Also throughout these two weeks and the last week, you were required to arrange and teach three one-on-one lessons with a student. The most difficult part of this for me was arranging a time to do it, as we were so busy already, and students also have lives and schedules. But with weekends, evenings, and a missed meal somewhere, it all got done.
Starting in the third week as well were the Young Learners & Teens (YLT) special modules for those of us that paid extra for it, so the group was split into YLT and non-YLT. The YLT course covered teaching techniques and methodology specifically for those under 18, though unfortunately we never had any opportunities to practice with any Czech young learners during the course. We covered the key differences between teaching children vs adults, drafted lesson plans, and what it’s like to work full-time with kids of different ages. YLT modules continued into the fourth week, but it meant we missed out on some of the other courses that the non-YLT students got – teaching business English, or teaching online. We were offered an opportunity to schedule these classes the week after the course if we wanted, though, and get our full tuition’s worth.
In addition to intensive course, of course, we were all also living in a completely foreign country where we don’t speak the language, or know the culture, or our way around. The upcoming end of the course would bring with it the end of our accommodation, so we needed to be flat-hunting as well. And the ever-changing visa and work license process was constantly being debated and discussed too. Thrown together into this conga-line of challenges, naturally myself and my classmates stuck together and all became very close, and even as I write these words I am sitting over at a house in Žižkov were four of my November friends live.
During the last week, our training, homework, and lessons with the Czech students continued as usual, but we also had two additional challenges. The first came on that Wednesday – the grammar exam. We knew from the beginning of the course it was coming, and there was a lot of anticipation about it. Everyone I knew was worried and stressed about how terrible they were going to do, they hadn’t studied enough, and that grammar was simply unexplainable, inexplicable, and our inevitable demise. And yet, somehow, we all passed! Apparently in most months, at least a few people have to re-take it, so I’m quite proud of my class for all getting it on the first go-round.
Yet even though all our grammar anxiety was for naught, it did not stop everyone from stressing an equal amount, if not more, over the mysterious “Long Arm Of TEFL.” The teacher trainers wouldn’t say what it was, only that it would be “our last test” and on Friday afternoon of the last day of the course. The lack of explanation added exponentially to the stress levels of everyone, and I heard many a rant of how people weren’t going to take any more of this, if the trainers pull some stunt they’re walking out, etc. Yet, time rolled around for the Long Arm and we all pulled through in one piece, and subsequently were sworn into secrecy ourselves. Although I didn’t sign a NDA or anything, I’ll honor my pinky swear and not reveal the secret of the Long Arm to any future TLH TEFLers… only to say that there is indeed light at the end of the tunnel. And no one died. Probably.
Riding high on the thrill of completion, we were taken out by the school one last time, for celebratory drinks at a local bar. The stress of the last few weeks had been intense, but we were all through the woods and out in the wide world at last, and I don’t think any of us were sober. If any one was, the rest of it took it personally and drank that much more to make up for it.
What I Gained:
In order of what I value most:
Friends – some brief friendships, but some I can see lasting a lifetime. Absolutely the best thing I could possibly get.
A near second is the alum network – hundreds of people who have gone through the same gauntlet, with connections and experience all around the world. I never feel alone in the TEFL world, not even now that I’m done with the course. I feel confident that even years from now I can go back and draw on this network as I need – because I see the other alums from years past doing so all the time on the alum board, sharing jobs, flats, questions, tips. The Language House definitely has a great network, it was why I chose them over the other courses, and I don’t regret that decision in the slightest.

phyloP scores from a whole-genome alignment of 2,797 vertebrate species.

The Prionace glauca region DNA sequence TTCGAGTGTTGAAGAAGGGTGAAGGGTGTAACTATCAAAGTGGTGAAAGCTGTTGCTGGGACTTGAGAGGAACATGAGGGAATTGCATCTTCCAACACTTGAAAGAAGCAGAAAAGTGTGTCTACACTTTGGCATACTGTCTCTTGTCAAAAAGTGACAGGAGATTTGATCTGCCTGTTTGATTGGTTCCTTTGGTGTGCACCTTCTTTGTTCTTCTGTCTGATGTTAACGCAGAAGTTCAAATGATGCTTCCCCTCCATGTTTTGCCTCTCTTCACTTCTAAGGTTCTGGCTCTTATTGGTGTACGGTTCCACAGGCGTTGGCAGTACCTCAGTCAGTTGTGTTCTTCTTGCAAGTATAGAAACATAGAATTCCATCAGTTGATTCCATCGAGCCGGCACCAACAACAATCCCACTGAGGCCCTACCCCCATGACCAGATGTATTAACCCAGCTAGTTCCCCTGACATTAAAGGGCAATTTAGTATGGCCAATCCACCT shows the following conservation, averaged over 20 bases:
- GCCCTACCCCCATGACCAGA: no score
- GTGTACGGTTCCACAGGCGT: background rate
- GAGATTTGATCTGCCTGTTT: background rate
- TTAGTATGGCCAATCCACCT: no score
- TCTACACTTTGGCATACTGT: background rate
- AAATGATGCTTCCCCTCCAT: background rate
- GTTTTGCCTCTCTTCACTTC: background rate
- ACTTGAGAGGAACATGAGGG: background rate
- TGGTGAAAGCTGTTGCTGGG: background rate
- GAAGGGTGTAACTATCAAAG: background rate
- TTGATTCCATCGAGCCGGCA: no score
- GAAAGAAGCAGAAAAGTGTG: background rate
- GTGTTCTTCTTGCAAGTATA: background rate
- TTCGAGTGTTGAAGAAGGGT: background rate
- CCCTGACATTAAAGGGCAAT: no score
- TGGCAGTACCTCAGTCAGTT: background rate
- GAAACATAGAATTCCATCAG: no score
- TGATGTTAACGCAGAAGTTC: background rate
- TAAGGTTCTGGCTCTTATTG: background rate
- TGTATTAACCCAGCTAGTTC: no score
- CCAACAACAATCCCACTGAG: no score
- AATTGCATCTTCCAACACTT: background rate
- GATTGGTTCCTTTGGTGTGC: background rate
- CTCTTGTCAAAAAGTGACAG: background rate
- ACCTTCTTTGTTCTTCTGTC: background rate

The school itself is also a great resource I still I have – if I have questions about visas, flats, or just need to make some copies or need a place to use the wifi for an hour, I’m more than welcome to as an alum to stop by and ask questions or use the computer (provided I stay out of the way of the current trainees, of course).
Of course the education on teaching itself is very valuable, as it has enabled me to more confidently pursue my career in teaching and design and produce my own lesson plans. Knowing terms and methodology didn’t just help me in my interviews, I believe it has made me a better teacher than I would’ve been if I had started teaching without this education. Especially the experience of working directly with Czech students – probably twice the learning happened standing up there in front of them, attempting to teach, as did seated in class listening to our trainers.
Oh, and a TEFL certificate – most valuable in it’s meaning to employers. Depending on where you teach, this certification can take you a long way, or be the difference between a job and having your experience-less resume (like mine) tossed out.
Where I Think They Could Improve:
Possibly less students, or more space/computers. Break time often felt like crunch time not just due to the stress of the activity, but the stress of knowing whether you could get your turn at the computer/printer/copier in time.
After beginning teaching, one thing my school asked from me that I was unprepared for were writing study plans for my classes. I was ready to teach lessons as individual units, but left flummoxed on how to prepare a whole class syllabus from the start. What to cover first, and how to decide what direction to go? Maybe this was covered at some point and I just missed it – but I feel this is an important topic for any teacher to become familiar with, so lessons aren’t just all pulled out of a hat at random each week.
*Note for clarification- a study plan is not the same thing as a lesson plan – it is the plan for a whole semester (or other long time frame), where you sit down and decide all the lessons you will teach over the course in one go. My school definitely covered lesson plans – that was probably over half of our training!
Yes – if you are committed. TEFL isn’t a casual course, and takes a lot of energy, mental and emotional stamina to get through. We all came out better teachers (and friends) by the end, but it was easier for some than others. I think if you are determined to teach, and want the education, you should by all means go for it. Just know what you’re getting into!